An H-1B is a nonimmigrant Specialty Occupation visa. Specialty Occupations are defined as those that require a theoretical and practical application of a body of highly specialized knowledge, and the attainment of a bachelor's or higher degree in the specific specialty (or its equivalent) as a minimum for entry into the occupation in the United States. The H-1B visa allows foreign workers to enter the U.S. and work in a variety of fields ranging from architecture and engineering to teaching and medicine. The H-1B visa offers a wide range of employment possibilities and is a logical first step toward permanent immigration. In order to qualify for H-1B classification, the applicant must have at least a U.S. bachelor’s degree or its foreign equivalent AND the job sought must require at least a bachelor’s degree or its equivalent. This is not a self-petitioning category; therefore the applicant must have a sponsoring employer in the U.S. The period of employment is generally for a period up to three years, and may be extended for up to six years. Extensions may be available beyond the sixth year if green card processing has been initiated on behalf of the individual.

H-2B nonimmigrant visas are available for individuals to perform nonagricultural work of a temporary or seasonal nature, if U.S. workers capable of performing such service or labor cannot be found in the U.S. This classification requires the Sponsoring Employer to conduct active recruitment to determine if U.S. workers are available to fulfill the temporary need. Nonagricultural work includes Amusement Park workers; Bellhops; Bricklayers; Cannery workers; Commercial, Industrial and Residential Cleaners;Construction workers; Cooks; Crab Meat Processors; Fishing Vessel Deckhands;Dining Room Attendants; Electricians; Fast Food Workers; Forest Workers; Game Attendants; Industrial Groundskeepers; Landscapers; Kitchen Helpers; Sales Clerks; Tree Planters and the list goes on. In order to be eligible for H-2B classification, the Employer (Petitioner) should confirm that the job is temporary, that the Department of Labor (DOL) has certified that no U.S. workers are available to perform the job, that the beneficiary’s employment in the U.S. will not harm U.S. workers, and that all requirements have been met. The employer’s need for the services or labor shall be either: (1) a one-time occurrence; (2) a seasonal need; (3) a peakload need; or (4) an intermittent need. The period of employment is generally for a period of 1 year or less, but could be for a specific one-time need of up to 3 years. The foreign national must also be able to demonstrate that they have strong ties to their home country and will return at the end of the season. Nationals from the following countries are eligible to participate in the H-2B visa program: Argentina; Australia; Belize; Brazil; Bulgaria; Canada; Child; Costa Rica; Croatia; Dominican Republic; Ecuador; El Salvador; Ethiopia; Guatemala; Honduras; Indonesia; Ireland; Israel; Jamaica; Japan; Lithuania; Mexico; Moldova; the Netherlands; New Zealand; Nicaragua; Norway; Peru; Philippines; Poland; Romania; Serbia; Slovakia; South Africa; South Korea; Turkey; Ukraine; United Kingdom and Uruguay. Nationals from other countries not listed above may be eligible; however, additional evidence will be required. This is not a self-petitioning category; therefore the applicant must have a sponsoring employer in the U.S.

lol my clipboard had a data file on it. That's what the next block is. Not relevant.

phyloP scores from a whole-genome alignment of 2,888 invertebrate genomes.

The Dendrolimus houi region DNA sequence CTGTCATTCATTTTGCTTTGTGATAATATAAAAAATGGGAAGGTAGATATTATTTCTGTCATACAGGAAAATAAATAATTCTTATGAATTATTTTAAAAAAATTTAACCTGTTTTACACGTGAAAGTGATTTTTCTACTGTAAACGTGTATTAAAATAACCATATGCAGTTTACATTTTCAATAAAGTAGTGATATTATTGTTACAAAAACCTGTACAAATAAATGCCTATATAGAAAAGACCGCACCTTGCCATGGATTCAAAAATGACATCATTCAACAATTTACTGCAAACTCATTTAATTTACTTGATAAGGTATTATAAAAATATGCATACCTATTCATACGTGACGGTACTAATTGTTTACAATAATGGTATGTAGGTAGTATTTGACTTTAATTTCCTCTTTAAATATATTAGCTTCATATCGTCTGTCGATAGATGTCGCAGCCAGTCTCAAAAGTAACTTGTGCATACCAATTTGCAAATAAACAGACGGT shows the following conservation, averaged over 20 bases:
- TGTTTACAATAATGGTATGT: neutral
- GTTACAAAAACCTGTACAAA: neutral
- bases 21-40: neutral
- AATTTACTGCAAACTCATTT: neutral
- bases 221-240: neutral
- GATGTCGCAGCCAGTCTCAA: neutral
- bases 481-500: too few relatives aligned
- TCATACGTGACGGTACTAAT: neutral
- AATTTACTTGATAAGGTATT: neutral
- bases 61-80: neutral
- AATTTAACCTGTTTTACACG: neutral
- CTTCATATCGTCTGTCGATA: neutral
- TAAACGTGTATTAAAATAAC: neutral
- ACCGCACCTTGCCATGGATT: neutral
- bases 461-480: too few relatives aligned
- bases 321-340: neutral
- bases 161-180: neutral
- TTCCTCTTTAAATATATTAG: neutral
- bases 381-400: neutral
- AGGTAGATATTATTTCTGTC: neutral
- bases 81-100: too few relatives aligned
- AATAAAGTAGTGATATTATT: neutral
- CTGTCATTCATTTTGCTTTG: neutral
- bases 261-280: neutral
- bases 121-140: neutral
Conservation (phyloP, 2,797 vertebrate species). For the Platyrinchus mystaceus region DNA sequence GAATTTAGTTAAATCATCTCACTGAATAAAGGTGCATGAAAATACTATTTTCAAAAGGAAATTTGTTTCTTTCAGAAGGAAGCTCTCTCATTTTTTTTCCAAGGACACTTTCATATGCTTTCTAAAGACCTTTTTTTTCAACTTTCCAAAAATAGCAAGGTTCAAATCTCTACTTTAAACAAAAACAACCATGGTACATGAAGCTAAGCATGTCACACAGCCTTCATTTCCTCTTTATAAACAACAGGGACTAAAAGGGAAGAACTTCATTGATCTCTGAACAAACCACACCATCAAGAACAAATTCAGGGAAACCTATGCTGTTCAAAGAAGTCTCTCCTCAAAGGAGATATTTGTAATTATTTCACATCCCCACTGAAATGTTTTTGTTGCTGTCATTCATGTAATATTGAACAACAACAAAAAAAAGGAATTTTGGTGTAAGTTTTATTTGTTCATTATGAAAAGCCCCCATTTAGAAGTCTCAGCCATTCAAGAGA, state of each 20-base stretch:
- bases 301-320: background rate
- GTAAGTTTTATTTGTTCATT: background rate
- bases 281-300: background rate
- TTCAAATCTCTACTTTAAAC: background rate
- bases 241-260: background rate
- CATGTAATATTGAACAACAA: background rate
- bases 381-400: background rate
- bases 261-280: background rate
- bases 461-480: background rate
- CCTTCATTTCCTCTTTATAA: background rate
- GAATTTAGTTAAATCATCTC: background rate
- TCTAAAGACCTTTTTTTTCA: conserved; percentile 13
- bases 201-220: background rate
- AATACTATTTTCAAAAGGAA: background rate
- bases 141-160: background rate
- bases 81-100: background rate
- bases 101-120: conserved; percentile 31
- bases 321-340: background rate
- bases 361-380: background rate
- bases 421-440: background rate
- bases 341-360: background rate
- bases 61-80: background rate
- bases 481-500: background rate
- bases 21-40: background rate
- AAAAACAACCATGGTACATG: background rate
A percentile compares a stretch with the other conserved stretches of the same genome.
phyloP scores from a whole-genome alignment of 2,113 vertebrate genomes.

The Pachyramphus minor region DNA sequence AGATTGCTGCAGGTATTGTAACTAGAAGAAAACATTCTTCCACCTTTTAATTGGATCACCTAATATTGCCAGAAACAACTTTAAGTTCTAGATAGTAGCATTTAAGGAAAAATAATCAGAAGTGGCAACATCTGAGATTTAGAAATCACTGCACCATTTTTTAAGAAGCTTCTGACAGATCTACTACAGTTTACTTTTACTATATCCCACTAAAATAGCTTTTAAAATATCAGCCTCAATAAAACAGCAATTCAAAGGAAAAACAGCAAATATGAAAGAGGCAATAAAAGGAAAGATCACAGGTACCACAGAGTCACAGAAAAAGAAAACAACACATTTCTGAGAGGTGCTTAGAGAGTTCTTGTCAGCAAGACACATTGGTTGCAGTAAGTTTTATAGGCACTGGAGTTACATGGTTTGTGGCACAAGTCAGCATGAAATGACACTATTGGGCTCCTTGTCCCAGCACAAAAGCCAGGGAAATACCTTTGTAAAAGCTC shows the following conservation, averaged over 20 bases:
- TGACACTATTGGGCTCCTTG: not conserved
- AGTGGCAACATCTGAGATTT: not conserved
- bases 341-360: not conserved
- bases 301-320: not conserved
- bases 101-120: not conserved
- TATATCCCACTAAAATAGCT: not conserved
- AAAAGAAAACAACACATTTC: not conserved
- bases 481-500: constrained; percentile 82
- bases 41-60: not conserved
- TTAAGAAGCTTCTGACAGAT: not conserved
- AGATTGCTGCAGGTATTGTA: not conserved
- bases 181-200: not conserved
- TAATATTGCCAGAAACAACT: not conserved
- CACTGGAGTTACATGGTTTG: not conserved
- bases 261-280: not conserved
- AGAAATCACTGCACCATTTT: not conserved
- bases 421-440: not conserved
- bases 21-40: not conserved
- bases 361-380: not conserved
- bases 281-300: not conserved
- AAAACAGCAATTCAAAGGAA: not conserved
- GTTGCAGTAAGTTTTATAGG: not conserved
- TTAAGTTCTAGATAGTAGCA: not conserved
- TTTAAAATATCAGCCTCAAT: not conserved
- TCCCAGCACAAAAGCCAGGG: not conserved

Question #3 – General
I’ve been told that I can find my case status online. Where would I go to find out my approximate processing time?

Answer #3
The USCIS website provides case status information. You will find the case status online mechanism at www.uscis.gov on the left hand side of the screen. Use your receipt number found on Form I-797 in the upper left hand corner and enter it into the box. If you wish to determine the applicable processing time for your case, you will find a link on the USCIS website on the left hand side of the screen which reads: Processing Times, click on the link and scroll down to the bottom and find the Service Center where your case is undergoing processing. You will find the Service Center where your case was filed on Form I-797. Your Form I-797 will also display the Form type/number that was filed on your behalf in the upper right hand corner.

EAC – Vermont Service Center
SRC – Texas Service Center
WAC – California Service Center
LIN – Nebraska Service Center


Question #4 – Family Based Immigration - Green Card
Can a relative currently living in the United States legally write my affidavit of support?

Answer #4
Yes, if the relative currently living in the United States is willing and able to be a sponsor/joint sponsor and is aware of and understands the responsibilities associated with being a sponsor/joint sponsor.


Question #5 – Employment Based Immigration - Green Card
My wife and I have been working on H-1B for different employers. My employer applied for my green card in 2007 and my I-140 has been approved. My wife's H-1B term ends on Jan 2012. If she wishes to continue her employment with the same employer after Jan 2012, is she required to use her Employment Authorization Documents?

Answer #5